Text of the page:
Notes from Candice Ransom

The Winter of Our (My) Discontent

Inauguration Day.  Except for exercise class, I stayed home.  We have no TV and my husband took the newspapers with him to work.  But the Internet sprayed me with the day’s events.  People would not stop talking.  Talk, talk, talk.  By the time I went to bed, my stomach was in knots.

Saturday I left the house for Richmond.  I wanted a day away from politics and hoped another 50 miles from D.C. would do it.

The weather was gray and mizzly.  I wanted to catch the Jefferson exhibit at the Virginia Historical Society.  Most of Jefferson’s personal papers are archived in the Massachusetts Historical Society and select letters, books, and drawings were on loan. The show would close on Sunday.

I arrived too early and walked around.  Sometimes I think I might like living in the city, with its different houses, runners, dog-walkers, coffee shops, bookstores, quirky boutiques.  In the city, I could be left alone with my own thoughts.

If I believed I’d avoid other people’s conversations, I was wrong.  Even though no one spoke a word to me, their voices were broadcast loud and clear.  These photos don’t reflect my opinions, they only document what I encountered on one street.

These people intruding on my thoughts, pushing their agendas at me, made me grumpy.  I decided I didn’t like the city.  I don’t drink coffee and have no desire to work on a laptop in a coffee shop.  Boutiques are generally filled with things I don’t need.  Even the bookstores were disappointing (no real children’s section).

My feet hurt by the time I trudged back to the Virginia Historical Society.  But I felt lighter when I entered the gallery featuring Jefferson’s papers.  Much has been written about Jefferson and in recent years he’s become a popular target.  Many people think they know him, but in truth, no one does.

I was delighted by his drawing of the “Pigeon House,” no mere dovecote, but a dwelling I’d move into tomorrow.  I marveled at his very tiny handwriting in his Farm Book.  Unlike most of the founding fathers, Jefferson’s cursive is readable; his thoughts clear as a Virginia creek.  He was a writer and I am, too.

I stood a long time before his handwritten copy of the Declaration of Independence, the document that began the journey toward our right to free speech.  Those people on the sidewalk were entitled to their way of thinking, just as I’m entitled to mine.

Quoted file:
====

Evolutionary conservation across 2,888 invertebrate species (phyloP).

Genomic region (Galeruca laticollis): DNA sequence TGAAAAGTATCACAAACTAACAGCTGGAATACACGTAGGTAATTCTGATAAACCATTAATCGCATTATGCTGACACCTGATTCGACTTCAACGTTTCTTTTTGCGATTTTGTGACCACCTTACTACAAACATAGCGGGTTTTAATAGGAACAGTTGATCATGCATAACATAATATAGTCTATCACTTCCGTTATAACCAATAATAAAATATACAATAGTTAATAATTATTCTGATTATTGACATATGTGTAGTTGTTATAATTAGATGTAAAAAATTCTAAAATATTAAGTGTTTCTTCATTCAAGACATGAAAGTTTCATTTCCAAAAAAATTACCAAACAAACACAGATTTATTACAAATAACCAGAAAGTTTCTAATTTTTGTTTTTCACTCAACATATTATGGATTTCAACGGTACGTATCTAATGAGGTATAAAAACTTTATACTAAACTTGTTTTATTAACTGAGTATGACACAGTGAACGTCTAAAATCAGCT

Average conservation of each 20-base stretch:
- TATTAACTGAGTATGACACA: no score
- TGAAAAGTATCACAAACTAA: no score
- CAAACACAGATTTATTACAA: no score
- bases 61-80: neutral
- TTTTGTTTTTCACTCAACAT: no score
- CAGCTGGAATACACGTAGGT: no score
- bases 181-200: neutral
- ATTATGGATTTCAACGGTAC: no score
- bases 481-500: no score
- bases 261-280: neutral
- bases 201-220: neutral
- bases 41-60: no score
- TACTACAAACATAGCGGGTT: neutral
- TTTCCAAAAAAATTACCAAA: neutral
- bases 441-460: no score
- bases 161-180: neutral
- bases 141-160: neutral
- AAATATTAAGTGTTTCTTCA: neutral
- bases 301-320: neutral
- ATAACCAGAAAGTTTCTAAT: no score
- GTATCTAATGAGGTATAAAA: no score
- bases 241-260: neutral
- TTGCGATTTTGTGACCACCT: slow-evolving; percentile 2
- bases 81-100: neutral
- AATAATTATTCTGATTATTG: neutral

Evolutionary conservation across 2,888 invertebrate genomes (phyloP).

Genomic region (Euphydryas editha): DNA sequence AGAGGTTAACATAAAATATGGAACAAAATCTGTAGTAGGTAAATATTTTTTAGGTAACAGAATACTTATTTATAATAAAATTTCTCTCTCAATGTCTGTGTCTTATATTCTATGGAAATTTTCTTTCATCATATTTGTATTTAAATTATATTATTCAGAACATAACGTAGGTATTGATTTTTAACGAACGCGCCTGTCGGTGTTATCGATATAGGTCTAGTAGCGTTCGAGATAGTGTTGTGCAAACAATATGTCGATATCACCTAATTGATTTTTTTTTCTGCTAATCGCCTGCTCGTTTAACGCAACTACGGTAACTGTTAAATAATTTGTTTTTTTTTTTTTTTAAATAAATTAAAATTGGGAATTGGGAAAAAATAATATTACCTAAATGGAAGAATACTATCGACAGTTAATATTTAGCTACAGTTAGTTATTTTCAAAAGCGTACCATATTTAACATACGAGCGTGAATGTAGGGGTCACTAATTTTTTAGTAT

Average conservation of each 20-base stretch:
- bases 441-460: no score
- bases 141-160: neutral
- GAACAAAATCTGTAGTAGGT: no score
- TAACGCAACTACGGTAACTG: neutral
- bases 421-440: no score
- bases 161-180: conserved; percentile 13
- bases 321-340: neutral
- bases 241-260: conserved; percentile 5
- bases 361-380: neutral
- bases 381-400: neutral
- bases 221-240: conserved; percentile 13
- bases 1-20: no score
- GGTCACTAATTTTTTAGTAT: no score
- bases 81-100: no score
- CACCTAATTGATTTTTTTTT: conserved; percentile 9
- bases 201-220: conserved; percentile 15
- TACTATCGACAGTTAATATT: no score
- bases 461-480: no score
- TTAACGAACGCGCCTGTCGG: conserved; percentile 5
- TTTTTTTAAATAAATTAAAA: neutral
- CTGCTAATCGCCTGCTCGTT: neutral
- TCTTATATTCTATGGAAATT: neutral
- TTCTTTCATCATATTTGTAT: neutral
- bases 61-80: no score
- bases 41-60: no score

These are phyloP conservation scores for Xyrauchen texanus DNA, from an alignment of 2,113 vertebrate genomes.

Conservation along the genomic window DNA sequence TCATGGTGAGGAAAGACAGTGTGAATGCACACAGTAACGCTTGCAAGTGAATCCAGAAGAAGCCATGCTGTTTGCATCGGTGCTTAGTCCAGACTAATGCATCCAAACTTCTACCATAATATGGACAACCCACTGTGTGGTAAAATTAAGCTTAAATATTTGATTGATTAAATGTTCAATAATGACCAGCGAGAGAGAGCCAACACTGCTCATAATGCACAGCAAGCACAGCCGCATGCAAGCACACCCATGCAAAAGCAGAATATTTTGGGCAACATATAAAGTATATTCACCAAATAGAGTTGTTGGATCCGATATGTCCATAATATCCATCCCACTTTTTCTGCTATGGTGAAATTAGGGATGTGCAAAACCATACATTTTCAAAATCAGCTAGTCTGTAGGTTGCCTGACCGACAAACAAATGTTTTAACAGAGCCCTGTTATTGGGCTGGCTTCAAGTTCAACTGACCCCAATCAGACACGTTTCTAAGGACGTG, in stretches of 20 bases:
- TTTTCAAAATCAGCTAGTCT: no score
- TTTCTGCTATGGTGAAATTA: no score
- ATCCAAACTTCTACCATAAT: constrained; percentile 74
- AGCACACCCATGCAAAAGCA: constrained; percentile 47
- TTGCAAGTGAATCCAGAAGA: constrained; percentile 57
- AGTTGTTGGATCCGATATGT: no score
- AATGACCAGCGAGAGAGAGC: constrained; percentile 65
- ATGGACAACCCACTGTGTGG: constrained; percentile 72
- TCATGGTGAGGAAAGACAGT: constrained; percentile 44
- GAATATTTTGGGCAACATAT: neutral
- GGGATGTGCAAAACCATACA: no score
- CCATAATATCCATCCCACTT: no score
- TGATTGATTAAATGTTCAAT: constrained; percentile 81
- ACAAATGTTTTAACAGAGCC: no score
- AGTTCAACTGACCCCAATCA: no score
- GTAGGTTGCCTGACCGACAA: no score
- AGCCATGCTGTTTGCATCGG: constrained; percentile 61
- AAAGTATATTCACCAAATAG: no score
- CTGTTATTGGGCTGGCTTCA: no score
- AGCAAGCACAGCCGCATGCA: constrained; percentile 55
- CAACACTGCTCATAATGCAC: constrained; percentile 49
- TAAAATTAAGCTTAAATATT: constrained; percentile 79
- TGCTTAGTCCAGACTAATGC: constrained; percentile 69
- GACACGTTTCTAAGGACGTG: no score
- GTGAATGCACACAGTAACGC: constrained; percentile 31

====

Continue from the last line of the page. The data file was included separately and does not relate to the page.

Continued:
Across the hall in another gallery I found a surprise: an exhibit of original  illustrations from recent children’s books.  My spirits lifted higher.  After viewing the art, I sat down with the collection of books.  Nothing soothes like sitting with a lap of picture books.

Frazzled nerves calmed, I drove home.  Okay, I like some things about the city.  Museums.  I’m overdue for a visit to the Smithsonian Museum of Natural History.  Soon I’ll board the commuter train to D.C.  I’ll ignore coffee shops and political chatter and enjoy the part of the city that belongs to all of us, but can be mine for a day.






13 thoughts on “The Winter of Our (My) Discontent”

  1. I was soothed by your sharing of the museum experience. Sometimes when I am overwrought I just sit down at a book case and revisit some children’s books. The time becomes infinite and I look up to find I am in a better place in the world. One Morning in Maine or A Day on Maple on Maple Hill Farm and I am good to go again for awhile.
    As always, thanks for being a writer.

    • Sheilah, I do the same thing. I pull out old picture books, or my favorite middle grade novels from my childhood. I may not even read more than a page or two, but having them in my hand, remembering how much I loved those books enough to check them out of the library over and over because I wanted to own them (and now I do), carrying them to other rooms besides my office to give them a “tour” . . . yes, our books always bring us to a better place.

  2. Thanks for that beautiful photo of Jefferson’s handwriting. I’ve tried and tried to write something about his garden of peas, but have somehow not been able to figure it out. As you say, we don’t know him.

  3. Thanks for sharing this post. It has been difficult to find peace during the past months, but I to find quiet and comfort in my old favorite books from my collection.
    To mention a few – The Kobie series by you, Amethyst Dreams by Phyllis Whitney and The Journals of Lucy Maude Montgomery. I always know they will carry me away to a time and place of comfort, like dear old friends.

    • It’s kind of you to mention my Kobie books along with anything by Phyllis Whitney, one of my all-time favorite writers. I don’t have the Journals of Lucy Maude Montgomery, but I’m going to fix that right now! Thanks!

      I think a lot of us are hunkering down and finding solace in the things that have stood the test of time, old books, old friends, old places.


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